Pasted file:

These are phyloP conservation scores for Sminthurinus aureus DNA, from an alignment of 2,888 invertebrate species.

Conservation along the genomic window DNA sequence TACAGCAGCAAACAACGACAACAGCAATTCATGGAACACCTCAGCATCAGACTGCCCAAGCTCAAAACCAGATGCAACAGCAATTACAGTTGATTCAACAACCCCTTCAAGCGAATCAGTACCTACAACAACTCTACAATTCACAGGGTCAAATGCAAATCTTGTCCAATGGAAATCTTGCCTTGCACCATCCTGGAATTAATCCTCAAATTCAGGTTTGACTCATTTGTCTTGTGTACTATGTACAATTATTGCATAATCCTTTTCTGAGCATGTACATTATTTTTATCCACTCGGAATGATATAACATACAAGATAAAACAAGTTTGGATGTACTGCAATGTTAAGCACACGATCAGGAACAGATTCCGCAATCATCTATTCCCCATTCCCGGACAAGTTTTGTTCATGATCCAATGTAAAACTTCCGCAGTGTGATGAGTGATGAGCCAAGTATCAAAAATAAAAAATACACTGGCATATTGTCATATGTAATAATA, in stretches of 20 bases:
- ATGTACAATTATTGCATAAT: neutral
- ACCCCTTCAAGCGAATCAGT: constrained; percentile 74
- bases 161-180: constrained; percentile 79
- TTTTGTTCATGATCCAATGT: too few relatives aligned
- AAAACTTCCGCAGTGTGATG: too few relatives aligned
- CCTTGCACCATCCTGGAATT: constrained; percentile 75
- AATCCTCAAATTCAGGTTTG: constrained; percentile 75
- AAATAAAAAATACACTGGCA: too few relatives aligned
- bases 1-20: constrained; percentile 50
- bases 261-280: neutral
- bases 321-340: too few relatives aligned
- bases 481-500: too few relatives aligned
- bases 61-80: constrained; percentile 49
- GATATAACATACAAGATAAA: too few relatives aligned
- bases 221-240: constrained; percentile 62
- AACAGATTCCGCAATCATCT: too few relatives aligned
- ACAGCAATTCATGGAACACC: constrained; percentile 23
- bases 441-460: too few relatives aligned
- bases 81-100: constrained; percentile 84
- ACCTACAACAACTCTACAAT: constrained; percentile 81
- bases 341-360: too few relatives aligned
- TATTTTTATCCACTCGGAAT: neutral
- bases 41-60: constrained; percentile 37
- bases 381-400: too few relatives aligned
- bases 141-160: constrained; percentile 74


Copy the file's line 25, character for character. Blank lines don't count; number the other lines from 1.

- bases 41-60: constrained; percentile 37